A one time assistance isn't going to be enough for her to be able to establish that you acted as father after seperation/divorce. All in all I doubt that she'll get anywhere with her plan, but since she hasn't actually filed yet, just wait to see what she does.

        Wouldn't it be nice to be a fly on the wall of the attorney's office when he tells her that he won't take her case because she doesn't have a chance of a snowball in you know where of winning.

        Comment


        • #5
          Re

          Some bad news for me:
          http://family-law.freeadvice.com/ado...n_estoppel.htm
          http://www.lectlaw.com/files/fam20.htm
          EQUITABLE ADOPTION

          In some states, when a close relationship like that of parent and child
          exists between a child and an unrelated adult, the courts recognize that
          an equitable adoption has occurred. Often, the adult had agreed or
          intended to adopt the child but had not validly done so. The effect of
          calling the relationship an equitable adoption is that the adult must
          support the child and may be ordered to pay child support if the adult
          and child no longer live together (as would be the case if the adult and
          the child's legal parent split up).

          .
          BEST INTERESTS OF THE CHILD

          Regardless of type, adoptions can be granted (or in the case of an
          equitable adoption, recognized) only by a court and are allowed only
          when the court declares the adoption to be in the best interests of the
          child.

          Comment


          • #6
            Originally posted by Steven1 View Post
            Some bad news for me:
            http://family-law.freeadvice.com/ado...n_estoppel.htm
            http://www.lectlaw.com/files/fam20.htm
            EQUITABLE ADOPTION

            In some states, when a close relationship like that of parent and child
            exists between a child and an unrelated adult, the courts recognize that
            an equitable adoption has occurred. Often, the adult had agreed or
            intended to adopt the child but had not validly done so. The effect of
            calling the relationship an equitable adoption is that the adult must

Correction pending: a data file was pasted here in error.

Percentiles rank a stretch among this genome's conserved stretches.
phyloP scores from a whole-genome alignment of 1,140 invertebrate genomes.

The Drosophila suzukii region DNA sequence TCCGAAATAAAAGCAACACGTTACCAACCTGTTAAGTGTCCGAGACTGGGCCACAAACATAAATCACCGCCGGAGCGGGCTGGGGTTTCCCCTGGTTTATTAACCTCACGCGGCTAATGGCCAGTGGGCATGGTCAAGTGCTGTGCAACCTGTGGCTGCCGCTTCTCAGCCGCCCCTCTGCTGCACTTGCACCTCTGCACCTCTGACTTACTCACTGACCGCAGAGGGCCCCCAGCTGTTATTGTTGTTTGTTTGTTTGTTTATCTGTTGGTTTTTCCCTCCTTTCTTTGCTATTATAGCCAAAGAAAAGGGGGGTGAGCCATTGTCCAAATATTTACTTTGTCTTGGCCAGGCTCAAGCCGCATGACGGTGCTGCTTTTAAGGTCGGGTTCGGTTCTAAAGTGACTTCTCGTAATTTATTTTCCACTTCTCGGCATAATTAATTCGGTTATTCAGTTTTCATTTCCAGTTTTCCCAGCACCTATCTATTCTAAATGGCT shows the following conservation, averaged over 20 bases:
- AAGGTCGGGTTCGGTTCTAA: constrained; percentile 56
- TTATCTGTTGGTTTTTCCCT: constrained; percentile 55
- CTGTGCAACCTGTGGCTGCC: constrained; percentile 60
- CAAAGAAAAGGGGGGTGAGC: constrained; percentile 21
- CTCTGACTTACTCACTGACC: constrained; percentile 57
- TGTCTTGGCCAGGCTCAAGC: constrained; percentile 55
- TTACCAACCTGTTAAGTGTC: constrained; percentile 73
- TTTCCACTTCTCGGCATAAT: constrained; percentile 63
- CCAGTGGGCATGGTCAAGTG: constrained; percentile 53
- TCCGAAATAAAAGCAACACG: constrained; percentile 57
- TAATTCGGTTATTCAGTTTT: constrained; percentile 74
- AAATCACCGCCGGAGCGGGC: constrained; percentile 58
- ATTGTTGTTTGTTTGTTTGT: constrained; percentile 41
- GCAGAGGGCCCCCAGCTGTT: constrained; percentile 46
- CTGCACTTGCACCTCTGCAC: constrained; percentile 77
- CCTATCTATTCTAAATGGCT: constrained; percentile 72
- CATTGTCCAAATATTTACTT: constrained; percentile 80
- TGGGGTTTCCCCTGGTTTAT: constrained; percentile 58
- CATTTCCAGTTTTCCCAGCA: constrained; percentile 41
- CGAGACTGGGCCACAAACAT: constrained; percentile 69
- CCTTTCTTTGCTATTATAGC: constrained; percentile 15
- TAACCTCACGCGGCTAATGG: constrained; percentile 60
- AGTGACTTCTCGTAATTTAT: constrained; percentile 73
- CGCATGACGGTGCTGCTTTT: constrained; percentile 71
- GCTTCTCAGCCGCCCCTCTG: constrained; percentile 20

support the child and may be ordered to pay child support if the adult
            and child no longer live together (as would be the case if the adult and
            the child's legal parent split up).

            .
            BEST INTERESTS OF THE CHILD

            Regardless of type, adoptions can be granted (or in the case of an
            equitable adoption, recognized) only by a court and are allowed only
            when the court declares the adoption to be in the best interests of the
            child.
            You really do need to have an attorney. Although it doesn't sound like your case would fit the requirements for equitable adoption, stranger things have happened.

            I just realized though that you didn't mention where the child's bio father is. Even though he isn't on the BC, have there ever been any court orders establishing the bio father as the legal father?

            Comment


            • #7
              re

              Thank you very much,Xena!!! I will go to an attorney as soon as it is possible...Answer is NO-there is no neither bio-nor legal father.For all I know the boy is resulted as"one night sleep with a stranger".No one knows who and where he is.

              Comment


              • #8
                I hope this isn't the case

                there was just an article in my local paper having to do with cs and custody. It talked about douped fathers etc. It also talked about acting father's and this is what it said
                "Courts have ruled that if a man acts as the child's father, he can be held financially responsible for the child." The family law attorney went further to state; "It's really the (women) who had the relationship, and it's not fair to fraudulently hold a man responsible for this obligation, you have to balance that against the emotional needs of a child."
                Not an expert just stating what I know from experience and or moral standings

                Comment


                • #9
                  Re

                  Everithing is OK!

                  Comment


                  • #10
                    Originally posted by Steven1 View Post
                    Everithing is OK!
                    I'm glad to hear that.

                    Has a court ruled that you are not the legal father?

                    If nothing has been in court yet and ex just dropped the case, make sure to keep all of your documentation in case she ever refiles.

                    Comment


                    • #11
                      The court returns a negative answer.

                      Comment


                      • #12
                        Originally posted by Steven1 View Post
                        The court returns a negative answer.
                        Huh???
                        Not an expert just stating what I know from experience and or moral standings

                        Comment


                        • #13
                          Originally posted by Steven1 View Post
                          The court returns a negative answer.
                          I'm sorry, but that's not real clear. Does that mean that the court determined that you are NOT the bio father? Or does it mean that the court refused to make a determination at all? Just curious, but it sounds like whatever it means it's a good outcome for you.

                          Comment